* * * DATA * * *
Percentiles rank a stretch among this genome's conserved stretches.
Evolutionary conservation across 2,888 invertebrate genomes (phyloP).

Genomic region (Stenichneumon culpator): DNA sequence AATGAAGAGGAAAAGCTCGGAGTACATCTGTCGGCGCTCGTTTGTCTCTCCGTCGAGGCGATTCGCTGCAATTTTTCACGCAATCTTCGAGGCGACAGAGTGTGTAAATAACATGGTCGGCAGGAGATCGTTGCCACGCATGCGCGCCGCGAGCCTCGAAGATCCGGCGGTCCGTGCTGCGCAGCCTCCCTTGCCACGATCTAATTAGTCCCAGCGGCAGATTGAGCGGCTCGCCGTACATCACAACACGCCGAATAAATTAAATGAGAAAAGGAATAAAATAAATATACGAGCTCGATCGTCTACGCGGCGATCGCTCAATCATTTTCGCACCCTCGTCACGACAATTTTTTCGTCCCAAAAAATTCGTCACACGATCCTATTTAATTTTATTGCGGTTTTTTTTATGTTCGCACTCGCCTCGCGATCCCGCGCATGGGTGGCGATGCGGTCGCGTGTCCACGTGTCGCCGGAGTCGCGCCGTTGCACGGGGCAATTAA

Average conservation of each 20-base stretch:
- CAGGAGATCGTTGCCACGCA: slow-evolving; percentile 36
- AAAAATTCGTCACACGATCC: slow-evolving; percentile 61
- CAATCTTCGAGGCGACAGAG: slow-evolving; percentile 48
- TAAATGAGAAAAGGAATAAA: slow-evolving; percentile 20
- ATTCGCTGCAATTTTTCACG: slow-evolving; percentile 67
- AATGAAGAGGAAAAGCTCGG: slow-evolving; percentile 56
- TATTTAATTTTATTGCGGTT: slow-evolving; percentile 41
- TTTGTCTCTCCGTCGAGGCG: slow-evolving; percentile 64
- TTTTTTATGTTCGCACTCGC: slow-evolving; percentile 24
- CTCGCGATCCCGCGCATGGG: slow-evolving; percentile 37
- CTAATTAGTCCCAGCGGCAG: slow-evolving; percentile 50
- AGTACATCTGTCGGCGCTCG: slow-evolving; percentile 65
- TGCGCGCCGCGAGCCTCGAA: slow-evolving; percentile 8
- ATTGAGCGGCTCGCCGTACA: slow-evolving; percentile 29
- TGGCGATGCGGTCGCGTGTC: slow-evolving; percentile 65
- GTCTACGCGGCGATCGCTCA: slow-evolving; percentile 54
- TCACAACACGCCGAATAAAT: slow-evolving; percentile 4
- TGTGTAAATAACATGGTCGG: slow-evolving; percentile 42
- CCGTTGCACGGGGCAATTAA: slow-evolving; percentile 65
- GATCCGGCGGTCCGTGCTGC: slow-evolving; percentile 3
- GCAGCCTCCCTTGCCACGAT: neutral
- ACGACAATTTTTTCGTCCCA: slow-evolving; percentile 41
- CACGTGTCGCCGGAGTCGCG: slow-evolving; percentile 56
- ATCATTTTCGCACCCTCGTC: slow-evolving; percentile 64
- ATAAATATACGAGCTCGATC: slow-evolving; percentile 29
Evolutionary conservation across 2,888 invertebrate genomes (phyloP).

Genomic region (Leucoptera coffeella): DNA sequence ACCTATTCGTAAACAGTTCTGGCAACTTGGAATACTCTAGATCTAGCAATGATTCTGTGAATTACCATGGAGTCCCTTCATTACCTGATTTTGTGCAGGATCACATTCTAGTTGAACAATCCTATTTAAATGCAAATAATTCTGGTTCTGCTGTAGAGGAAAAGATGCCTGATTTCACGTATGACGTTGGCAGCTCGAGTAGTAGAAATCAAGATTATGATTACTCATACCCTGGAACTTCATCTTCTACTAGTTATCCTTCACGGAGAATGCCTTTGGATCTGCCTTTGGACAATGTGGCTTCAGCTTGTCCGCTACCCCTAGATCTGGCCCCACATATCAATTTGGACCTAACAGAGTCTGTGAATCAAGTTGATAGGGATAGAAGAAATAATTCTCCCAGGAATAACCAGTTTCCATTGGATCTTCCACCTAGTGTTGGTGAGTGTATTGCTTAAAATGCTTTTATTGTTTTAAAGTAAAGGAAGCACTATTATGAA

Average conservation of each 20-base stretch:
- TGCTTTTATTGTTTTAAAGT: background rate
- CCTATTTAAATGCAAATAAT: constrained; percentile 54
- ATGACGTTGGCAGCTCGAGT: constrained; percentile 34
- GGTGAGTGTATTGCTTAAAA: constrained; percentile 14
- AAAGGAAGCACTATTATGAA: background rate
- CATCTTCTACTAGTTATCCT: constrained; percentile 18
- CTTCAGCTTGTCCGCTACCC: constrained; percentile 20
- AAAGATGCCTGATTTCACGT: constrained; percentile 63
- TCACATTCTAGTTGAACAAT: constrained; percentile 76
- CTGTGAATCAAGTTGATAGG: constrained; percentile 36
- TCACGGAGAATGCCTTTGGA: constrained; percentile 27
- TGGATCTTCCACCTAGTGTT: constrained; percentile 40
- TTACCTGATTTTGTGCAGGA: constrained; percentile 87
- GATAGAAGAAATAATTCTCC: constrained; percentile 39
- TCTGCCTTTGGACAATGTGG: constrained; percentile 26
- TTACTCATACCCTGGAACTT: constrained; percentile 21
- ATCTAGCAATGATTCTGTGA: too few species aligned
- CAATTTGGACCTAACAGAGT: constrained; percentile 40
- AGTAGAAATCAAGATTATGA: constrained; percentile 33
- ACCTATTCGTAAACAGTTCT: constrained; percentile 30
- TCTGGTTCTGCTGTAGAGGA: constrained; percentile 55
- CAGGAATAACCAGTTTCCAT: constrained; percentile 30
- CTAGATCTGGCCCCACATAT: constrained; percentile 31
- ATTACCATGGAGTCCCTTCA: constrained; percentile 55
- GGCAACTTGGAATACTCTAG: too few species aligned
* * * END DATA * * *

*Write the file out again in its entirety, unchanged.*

Percentiles rank a stretch among this genome's conserved stretches.
Evolutionary conservation across 2,888 invertebrate genomes (phyloP).

Genomic region (Stenichneumon culpator): DNA sequence AATGAAGAGGAAAAGCTCGGAGTACATCTGTCGGCGCTCGTTTGTCTCTCCGTCGAGGCGATTCGCTGCAATTTTTCACGCAATCTTCGAGGCGACAGAGTGTGTAAATAACATGGTCGGCAGGAGATCGTTGCCACGCATGCGCGCCGCGAGCCTCGAAGATCCGGCGGTCCGTGCTGCGCAGCCTCCCTTGCCACGATCTAATTAGTCCCAGCGGCAGATTGAGCGGCTCGCCGTACATCACAACACGCCGAATAAATTAAATGAGAAAAGGAATAAAATAAATATACGAGCTCGATCGTCTACGCGGCGATCGCTCAATCATTTTCGCACCCTCGTCACGACAATTTTTTCGTCCCAAAAAATTCGTCACACGATCCTATTTAATTTTATTGCGGTTTTTTTTATGTTCGCACTCGCCTCGCGATCCCGCGCATGGGTGGCGATGCGGTCGCGTGTCCACGTGTCGCCGGAGTCGCGCCGTTGCACGGGGCAATTAA

Average conservation of each 20-base stretch:
- CAGGAGATCGTTGCCACGCA: slow-evolving; percentile 36
- AAAAATTCGTCACACGATCC: slow-evolving; percentile 61
- CAATCTTCGAGGCGACAGAG: slow-evolving; percentile 48
- TAAATGAGAAAAGGAATAAA: slow-evolving; percentile 20
- ATTCGCTGCAATTTTTCACG: slow-evolving; percentile 67
- AATGAAGAGGAAAAGCTCGG: slow-evolving; percentile 56
- TATTTAATTTTATTGCGGTT: slow-evolving; percentile 41
- TTTGTCTCTCCGTCGAGGCG: slow-evolving; percentile 64
- TTTTTTATGTTCGCACTCGC: slow-evolving; percentile 24
- CTCGCGATCCCGCGCATGGG: slow-evolving; percentile 37
- CTAATTAGTCCCAGCGGCAG: slow-evolving; percentile 50
- AGTACATCTGTCGGCGCTCG: slow-evolving; percentile 65
- TGCGCGCCGCGAGCCTCGAA: slow-evolving; percentile 8
- ATTGAGCGGCTCGCCGTACA: slow-evolving; percentile 29
- TGGCGATGCGGTCGCGTGTC: slow-evolving; percentile 65
- GTCTACGCGGCGATCGCTCA: slow-evolving; percentile 54
- TCACAACACGCCGAATAAAT: slow-evolving; percentile 4
- TGTGTAAATAACATGGTCGG: slow-evolving; percentile 42
- CCGTTGCACGGGGCAATTAA: slow-evolving; percentile 65
- GATCCGGCGGTCCGTGCTGC: slow-evolving; percentile 3
- GCAGCCTCCCTTGCCACGAT: neutral
- ACGACAATTTTTTCGTCCCA: slow-evolving; percentile 41
- CACGTGTCGCCGGAGTCGCG: slow-evolving; percentile 56
- ATCATTTTCGCACCCTCGTC: slow-evolving; percentile 64
- ATAAATATACGAGCTCGATC: slow-evolving; percentile 29
Evolutionary conservation across 2,888 invertebrate genomes (phyloP).

Genomic region (Leucoptera coffeella): DNA sequence ACCTATTCGTAAACAGTTCTGGCAACTTGGAATACTCTAGATCTAGCAATGATTCTGTGAATTACCATGGAGTCCCTTCATTACCTGATTTTGTGCAGGATCACATTCTAGTTGAACAATCCTATTTAAATGCAAATAATTCTGGTTCTGCTGTAGAGGAAAAGATGCCTGATTTCACGTATGACGTTGGCAGCTCGAGTAGTAGAAATCAAGATTATGATTACTCATACCCTGGAACTTCATCTTCTACTAGTTATCCTTCACGGAGAATGCCTTTGGATCTGCCTTTGGACAATGTGGCTTCAGCTTGTCCGCTACCCCTAGATCTGGCCCCACATATCAATTTGGACCTAACAGAGTCTGTGAATCAAGTTGATAGGGATAGAAGAAATAATTCTCCCAGGAATAACCAGTTTCCATTGGATCTTCCACCTAGTGTTGGTGAGTGTATTGCTTAAAATGCTTTTATTGTTTTAAAGTAAAGGAAGCACTATTATGAA

Average conservation of each 20-base stretch:
- TGCTTTTATTGTTTTAAAGT: background rate
- CCTATTTAAATGCAAATAAT: constrained; percentile 54
- ATGACGTTGGCAGCTCGAGT: constrained; percentile 34
- GGTGAGTGTATTGCTTAAAA: constrained; percentile 14
- AAAGGAAGCACTATTATGAA: background rate
- CATCTTCTACTAGTTATCCT: constrained; percentile 18
- CTTCAGCTTGTCCGCTACCC: constrained; percentile 20
- AAAGATGCCTGATTTCACGT: constrained; percentile 63
- TCACATTCTAGTTGAACAAT: constrained; percentile 76
- CTGTGAATCAAGTTGATAGG: constrained; percentile 36
- TCACGGAGAATGCCTTTGGA: constrained; percentile 27
- TGGATCTTCCACCTAGTGTT: constrained; percentile 40
- TTACCTGATTTTGTGCAGGA: constrained; percentile 87
- GATAGAAGAAATAATTCTCC: constrained; percentile 39
- TCTGCCTTTGGACAATGTGG: constrained; percentile 26
- TTACTCATACCCTGGAACTT: constrained; percentile 21
- ATCTAGCAATGATTCTGTGA: too few species aligned
- CAATTTGGACCTAACAGAGT: constrained; percentile 40
- AGTAGAAATCAAGATTATGA: constrained; percentile 33
- ACCTATTCGTAAACAGTTCT: constrained; percentile 30
- TCTGGTTCTGCTGTAGAGGA: constrained; percentile 55
- CAGGAATAACCAGTTTCCAT: constrained; percentile 30
- CTAGATCTGGCCCCACATAT: constrained; percentile 31
- ATTACCATGGAGTCCCTTCA: constrained; percentile 55
- GGCAACTTGGAATACTCTAG: too few species aligned